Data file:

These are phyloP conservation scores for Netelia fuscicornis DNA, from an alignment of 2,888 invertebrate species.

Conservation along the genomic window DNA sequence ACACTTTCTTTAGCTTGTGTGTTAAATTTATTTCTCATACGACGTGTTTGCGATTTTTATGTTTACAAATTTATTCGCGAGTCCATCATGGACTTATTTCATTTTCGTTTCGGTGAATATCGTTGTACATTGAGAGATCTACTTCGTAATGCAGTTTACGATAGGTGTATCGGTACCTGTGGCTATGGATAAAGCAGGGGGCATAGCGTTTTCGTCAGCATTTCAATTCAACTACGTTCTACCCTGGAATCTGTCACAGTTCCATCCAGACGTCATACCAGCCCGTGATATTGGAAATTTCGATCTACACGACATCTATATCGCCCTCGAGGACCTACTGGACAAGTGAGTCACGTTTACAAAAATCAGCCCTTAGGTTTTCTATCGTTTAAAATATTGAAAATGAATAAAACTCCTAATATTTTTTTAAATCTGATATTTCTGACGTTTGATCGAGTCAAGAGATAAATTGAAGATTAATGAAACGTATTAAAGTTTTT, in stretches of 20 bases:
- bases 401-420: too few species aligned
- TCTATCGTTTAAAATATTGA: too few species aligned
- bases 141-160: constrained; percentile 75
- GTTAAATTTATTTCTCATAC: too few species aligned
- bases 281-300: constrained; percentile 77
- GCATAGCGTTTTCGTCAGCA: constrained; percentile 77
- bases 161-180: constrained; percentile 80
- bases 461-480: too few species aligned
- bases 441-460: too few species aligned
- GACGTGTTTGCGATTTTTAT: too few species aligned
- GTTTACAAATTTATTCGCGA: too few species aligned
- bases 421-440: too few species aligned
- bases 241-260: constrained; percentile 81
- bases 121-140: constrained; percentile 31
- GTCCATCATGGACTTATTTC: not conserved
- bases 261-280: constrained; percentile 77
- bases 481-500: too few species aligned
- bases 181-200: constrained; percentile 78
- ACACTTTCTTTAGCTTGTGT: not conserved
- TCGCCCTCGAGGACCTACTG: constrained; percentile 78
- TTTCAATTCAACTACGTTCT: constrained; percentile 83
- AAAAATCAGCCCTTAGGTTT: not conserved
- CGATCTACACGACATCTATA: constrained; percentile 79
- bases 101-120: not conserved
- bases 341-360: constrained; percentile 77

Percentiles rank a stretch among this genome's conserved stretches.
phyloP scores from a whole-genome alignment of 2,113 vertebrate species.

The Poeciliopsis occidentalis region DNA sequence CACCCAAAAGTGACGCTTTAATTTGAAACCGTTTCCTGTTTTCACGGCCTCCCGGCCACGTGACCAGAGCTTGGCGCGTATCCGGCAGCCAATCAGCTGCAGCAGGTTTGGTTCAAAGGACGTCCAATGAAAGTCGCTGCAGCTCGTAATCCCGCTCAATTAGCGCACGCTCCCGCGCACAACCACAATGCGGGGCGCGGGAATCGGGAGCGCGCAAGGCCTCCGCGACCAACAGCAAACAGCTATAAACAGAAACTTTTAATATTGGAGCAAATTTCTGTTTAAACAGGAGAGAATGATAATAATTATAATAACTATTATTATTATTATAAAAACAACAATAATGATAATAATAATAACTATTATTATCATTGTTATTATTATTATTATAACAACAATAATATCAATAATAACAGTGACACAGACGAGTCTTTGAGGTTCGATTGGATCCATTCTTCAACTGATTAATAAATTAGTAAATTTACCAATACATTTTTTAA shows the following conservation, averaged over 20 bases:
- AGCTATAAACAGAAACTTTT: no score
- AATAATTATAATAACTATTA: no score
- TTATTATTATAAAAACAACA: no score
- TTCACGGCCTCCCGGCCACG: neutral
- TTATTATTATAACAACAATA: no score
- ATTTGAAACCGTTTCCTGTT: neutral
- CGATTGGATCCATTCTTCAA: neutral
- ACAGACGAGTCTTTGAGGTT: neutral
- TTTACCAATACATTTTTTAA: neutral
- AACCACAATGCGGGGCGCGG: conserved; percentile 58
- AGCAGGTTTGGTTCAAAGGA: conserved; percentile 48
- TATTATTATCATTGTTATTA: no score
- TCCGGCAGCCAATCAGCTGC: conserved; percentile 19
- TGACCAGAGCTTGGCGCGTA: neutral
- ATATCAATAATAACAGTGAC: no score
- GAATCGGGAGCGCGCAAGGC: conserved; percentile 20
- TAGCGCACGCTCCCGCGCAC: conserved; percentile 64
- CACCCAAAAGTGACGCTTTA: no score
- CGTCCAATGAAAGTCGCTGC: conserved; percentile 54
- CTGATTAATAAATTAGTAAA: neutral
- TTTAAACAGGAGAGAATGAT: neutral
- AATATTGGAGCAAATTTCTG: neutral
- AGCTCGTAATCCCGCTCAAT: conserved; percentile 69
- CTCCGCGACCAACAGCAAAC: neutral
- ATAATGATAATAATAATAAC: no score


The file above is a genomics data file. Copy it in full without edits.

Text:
These are phyloP conservation scores for Netelia fuscicornis DNA, from an alignment of 2,888 invertebrate species.

Conservation along the genomic window DNA sequence ACACTTTCTTTAGCTTGTGTGTTAAATTTATTTCTCATACGACGTGTTTGCGATTTTTATGTTTACAAATTTATTCGCGAGTCCATCATGGACTTATTTCATTTTCGTTTCGGTGAATATCGTTGTACATTGAGAGATCTACTTCGTAATGCAGTTTACGATAGGTGTATCGGTACCTGTGGCTATGGATAAAGCAGGGGGCATAGCGTTTTCGTCAGCATTTCAATTCAACTACGTTCTACCCTGGAATCTGTCACAGTTCCATCCAGACGTCATACCAGCCCGTGATATTGGAAATTTCGATCTACACGACATCTATATCGCCCTCGAGGACCTACTGGACAAGTGAGTCACGTTTACAAAAATCAGCCCTTAGGTTTTCTATCGTTTAAAATATTGAAAATGAATAAAACTCCTAATATTTTTTTAAATCTGATATTTCTGACGTTTGATCGAGTCAAGAGATAAATTGAAGATTAATGAAACGTATTAAAGTTTTT, in stretches of 20 bases:
- bases 401-420: too few species aligned
- TCTATCGTTTAAAATATTGA: too few species aligned
- bases 141-160: constrained; percentile 75
- GTTAAATTTATTTCTCATAC: too few species aligned
- bases 281-300: constrained; percentile 77
- GCATAGCGTTTTCGTCAGCA: constrained; percentile 77
- bases 161-180: constrained; percentile 80
- bases 461-480: too few species aligned
- bases 441-460: too few species aligned
- GACGTGTTTGCGATTTTTAT: too few species aligned
- GTTTACAAATTTATTCGCGA: too few species aligned
- bases 421-440: too few species aligned
- bases 241-260: constrained; percentile 81
- bases 121-140: constrained; percentile 31
- GTCCATCATGGACTTATTTC: not conserved
- bases 261-280: constrained; percentile 77
- bases 481-500: too few species aligned
- bases 181-200: constrained; percentile 78
- ACACTTTCTTTAGCTTGTGT: not conserved
- TCGCCCTCGAGGACCTACTG: constrained; percentile 78
- TTTCAATTCAACTACGTTCT: constrained; percentile 83
- AAAAATCAGCCCTTAGGTTT: not conserved
- CGATCTACACGACATCTATA: constrained; percentile 79
- bases 101-120: not conserved
- bases 341-360: constrained; percentile 77

Percentiles rank a stretch among this genome's conserved stretches.
phyloP scores from a whole-genome alignment of 2,113 vertebrate species.

The Poeciliopsis occidentalis region DNA sequence CACCCAAAAGTGACGCTTTAATTTGAAACCGTTTCCTGTTTTCACGGCCTCCCGGCCACGTGACCAGAGCTTGGCGCGTATCCGGCAGCCAATCAGCTGCAGCAGGTTTGGTTCAAAGGACGTCCAATGAAAGTCGCTGCAGCTCGTAATCCCGCTCAATTAGCGCACGCTCCCGCGCACAACCACAATGCGGGGCGCGGGAATCGGGAGCGCGCAAGGCCTCCGCGACCAACAGCAAACAGCTATAAACAGAAACTTTTAATATTGGAGCAAATTTCTGTTTAAACAGGAGAGAATGATAATAATTATAATAACTATTATTATTATTATAAAAACAACAATAATGATAATAATAATAACTATTATTATCATTGTTATTATTATTATTATAACAACAATAATATCAATAATAACAGTGACACAGACGAGTCTTTGAGGTTCGATTGGATCCATTCTTCAACTGATTAATAAATTAGTAAATTTACCAATACATTTTTTAA shows the following conservation, averaged over 20 bases:
- AGCTATAAACAGAAACTTTT: no score
- AATAATTATAATAACTATTA: no score
- TTATTATTATAAAAACAACA: no score
- TTCACGGCCTCCCGGCCACG: neutral
- TTATTATTATAACAACAATA: no score
- ATTTGAAACCGTTTCCTGTT: neutral
- CGATTGGATCCATTCTTCAA: neutral
- ACAGACGAGTCTTTGAGGTT: neutral
- TTTACCAATACATTTTTTAA: neutral
- AACCACAATGCGGGGCGCGG: conserved; percentile 58
- AGCAGGTTTGGTTCAAAGGA: conserved; percentile 48
- TATTATTATCATTGTTATTA: no score
- TCCGGCAGCCAATCAGCTGC: conserved; percentile 19
- TGACCAGAGCTTGGCGCGTA: neutral
- ATATCAATAATAACAGTGAC: no score
- GAATCGGGAGCGCGCAAGGC: conserved; percentile 20
- TAGCGCACGCTCCCGCGCAC: conserved; percentile 64
- CACCCAAAAGTGACGCTTTA: no score
- CGTCCAATGAAAGTCGCTGC: conserved; percentile 54
- CTGATTAATAAATTAGTAAA: neutral
- TTTAAACAGGAGAGAATGAT: neutral
- AATATTGGAGCAAATTTCTG: neutral
- AGCTCGTAATCCCGCTCAAT: conserved; percentile 69
- CTCCGCGACCAACAGCAAAC: neutral
- ATAATGATAATAATAATAAC: no score